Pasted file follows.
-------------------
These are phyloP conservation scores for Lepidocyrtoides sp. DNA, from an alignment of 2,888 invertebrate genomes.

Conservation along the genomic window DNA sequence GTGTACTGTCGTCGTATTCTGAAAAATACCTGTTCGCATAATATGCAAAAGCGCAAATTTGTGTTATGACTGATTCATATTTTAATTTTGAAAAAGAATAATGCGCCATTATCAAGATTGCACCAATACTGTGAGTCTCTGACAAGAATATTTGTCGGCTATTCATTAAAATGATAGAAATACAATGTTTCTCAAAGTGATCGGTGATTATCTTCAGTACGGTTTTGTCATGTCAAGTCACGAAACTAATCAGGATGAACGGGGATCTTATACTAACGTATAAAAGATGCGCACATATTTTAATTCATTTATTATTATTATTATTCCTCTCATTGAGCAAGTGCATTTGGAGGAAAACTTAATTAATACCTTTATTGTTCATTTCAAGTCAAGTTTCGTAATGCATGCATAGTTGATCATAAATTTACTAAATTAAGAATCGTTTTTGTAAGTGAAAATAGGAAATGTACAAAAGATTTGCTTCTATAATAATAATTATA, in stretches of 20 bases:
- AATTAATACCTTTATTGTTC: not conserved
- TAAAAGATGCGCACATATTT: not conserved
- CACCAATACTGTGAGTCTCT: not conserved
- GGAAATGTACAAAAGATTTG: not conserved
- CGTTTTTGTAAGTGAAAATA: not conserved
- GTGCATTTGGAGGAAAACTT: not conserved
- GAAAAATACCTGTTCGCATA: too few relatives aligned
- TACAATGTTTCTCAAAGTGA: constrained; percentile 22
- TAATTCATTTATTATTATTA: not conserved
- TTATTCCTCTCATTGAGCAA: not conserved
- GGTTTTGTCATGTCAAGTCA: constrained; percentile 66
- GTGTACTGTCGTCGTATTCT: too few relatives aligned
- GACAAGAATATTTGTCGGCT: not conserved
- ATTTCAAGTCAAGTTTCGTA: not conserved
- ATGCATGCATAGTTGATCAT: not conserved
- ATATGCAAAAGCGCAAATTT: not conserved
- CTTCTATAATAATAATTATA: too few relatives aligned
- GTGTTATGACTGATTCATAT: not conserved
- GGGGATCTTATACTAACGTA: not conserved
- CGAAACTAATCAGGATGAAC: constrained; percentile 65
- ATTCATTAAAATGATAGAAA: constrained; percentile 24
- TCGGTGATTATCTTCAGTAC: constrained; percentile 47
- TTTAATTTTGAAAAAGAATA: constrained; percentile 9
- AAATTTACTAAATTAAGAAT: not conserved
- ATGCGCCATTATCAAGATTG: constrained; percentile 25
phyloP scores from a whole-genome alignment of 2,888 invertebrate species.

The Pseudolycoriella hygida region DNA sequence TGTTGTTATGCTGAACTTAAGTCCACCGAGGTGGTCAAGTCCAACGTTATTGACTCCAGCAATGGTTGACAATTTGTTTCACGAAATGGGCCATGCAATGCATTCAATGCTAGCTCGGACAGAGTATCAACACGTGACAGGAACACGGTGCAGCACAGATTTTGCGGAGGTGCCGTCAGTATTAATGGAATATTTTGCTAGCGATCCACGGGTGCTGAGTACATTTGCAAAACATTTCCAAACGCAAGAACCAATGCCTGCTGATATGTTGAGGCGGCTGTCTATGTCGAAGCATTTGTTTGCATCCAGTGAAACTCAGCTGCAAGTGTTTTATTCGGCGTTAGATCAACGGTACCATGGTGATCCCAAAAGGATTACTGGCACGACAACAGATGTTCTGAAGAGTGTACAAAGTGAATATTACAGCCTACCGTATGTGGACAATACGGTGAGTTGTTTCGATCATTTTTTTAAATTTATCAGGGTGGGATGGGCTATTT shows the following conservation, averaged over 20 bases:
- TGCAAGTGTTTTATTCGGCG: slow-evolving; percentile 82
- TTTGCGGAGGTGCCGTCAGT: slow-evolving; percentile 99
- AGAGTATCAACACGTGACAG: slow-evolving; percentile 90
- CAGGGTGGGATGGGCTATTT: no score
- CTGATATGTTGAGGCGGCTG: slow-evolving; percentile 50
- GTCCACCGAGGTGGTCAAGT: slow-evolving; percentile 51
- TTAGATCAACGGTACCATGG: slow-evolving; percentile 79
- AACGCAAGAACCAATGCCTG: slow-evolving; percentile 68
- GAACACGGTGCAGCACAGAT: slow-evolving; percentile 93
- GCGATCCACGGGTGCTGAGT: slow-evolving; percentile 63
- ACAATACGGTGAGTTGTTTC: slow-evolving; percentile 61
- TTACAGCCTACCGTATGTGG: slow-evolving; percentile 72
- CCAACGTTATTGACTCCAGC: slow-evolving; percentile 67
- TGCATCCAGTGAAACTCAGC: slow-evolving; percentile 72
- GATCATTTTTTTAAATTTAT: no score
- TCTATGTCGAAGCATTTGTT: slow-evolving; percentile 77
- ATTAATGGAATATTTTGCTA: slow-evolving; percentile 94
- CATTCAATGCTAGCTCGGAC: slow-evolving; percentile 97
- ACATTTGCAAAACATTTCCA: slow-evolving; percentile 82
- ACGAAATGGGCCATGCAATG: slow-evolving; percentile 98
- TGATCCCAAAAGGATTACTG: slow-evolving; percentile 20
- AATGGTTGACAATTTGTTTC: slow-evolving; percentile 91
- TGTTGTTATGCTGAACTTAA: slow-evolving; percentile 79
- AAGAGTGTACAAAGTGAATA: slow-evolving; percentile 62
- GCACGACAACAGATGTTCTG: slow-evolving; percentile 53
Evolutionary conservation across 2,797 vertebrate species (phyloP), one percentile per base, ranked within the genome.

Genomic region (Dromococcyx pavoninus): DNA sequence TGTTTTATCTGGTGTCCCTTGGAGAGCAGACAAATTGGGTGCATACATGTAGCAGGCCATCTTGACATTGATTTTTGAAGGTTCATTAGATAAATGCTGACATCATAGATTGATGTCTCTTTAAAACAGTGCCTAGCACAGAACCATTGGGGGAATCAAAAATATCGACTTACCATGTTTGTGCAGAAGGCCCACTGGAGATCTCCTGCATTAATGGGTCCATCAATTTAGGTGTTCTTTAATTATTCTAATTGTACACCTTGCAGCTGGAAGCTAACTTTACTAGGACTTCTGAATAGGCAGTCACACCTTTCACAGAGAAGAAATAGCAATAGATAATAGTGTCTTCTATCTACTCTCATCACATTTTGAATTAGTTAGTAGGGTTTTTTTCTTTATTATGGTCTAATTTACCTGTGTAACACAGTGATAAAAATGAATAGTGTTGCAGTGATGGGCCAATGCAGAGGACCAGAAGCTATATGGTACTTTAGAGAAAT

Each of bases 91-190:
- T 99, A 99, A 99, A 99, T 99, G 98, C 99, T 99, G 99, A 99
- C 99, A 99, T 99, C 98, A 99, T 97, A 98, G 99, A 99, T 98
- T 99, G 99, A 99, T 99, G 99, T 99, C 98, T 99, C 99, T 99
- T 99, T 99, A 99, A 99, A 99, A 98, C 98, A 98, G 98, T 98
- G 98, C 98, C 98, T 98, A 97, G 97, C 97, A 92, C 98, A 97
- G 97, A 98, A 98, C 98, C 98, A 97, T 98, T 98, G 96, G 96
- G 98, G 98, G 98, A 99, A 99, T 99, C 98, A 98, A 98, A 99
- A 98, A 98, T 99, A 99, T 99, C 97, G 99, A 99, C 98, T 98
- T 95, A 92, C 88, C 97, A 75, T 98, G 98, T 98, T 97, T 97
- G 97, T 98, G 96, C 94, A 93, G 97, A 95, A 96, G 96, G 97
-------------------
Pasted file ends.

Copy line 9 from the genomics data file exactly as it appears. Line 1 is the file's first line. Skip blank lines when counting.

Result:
- GAAAAATACCTGTTCGCATA: too few relatives aligned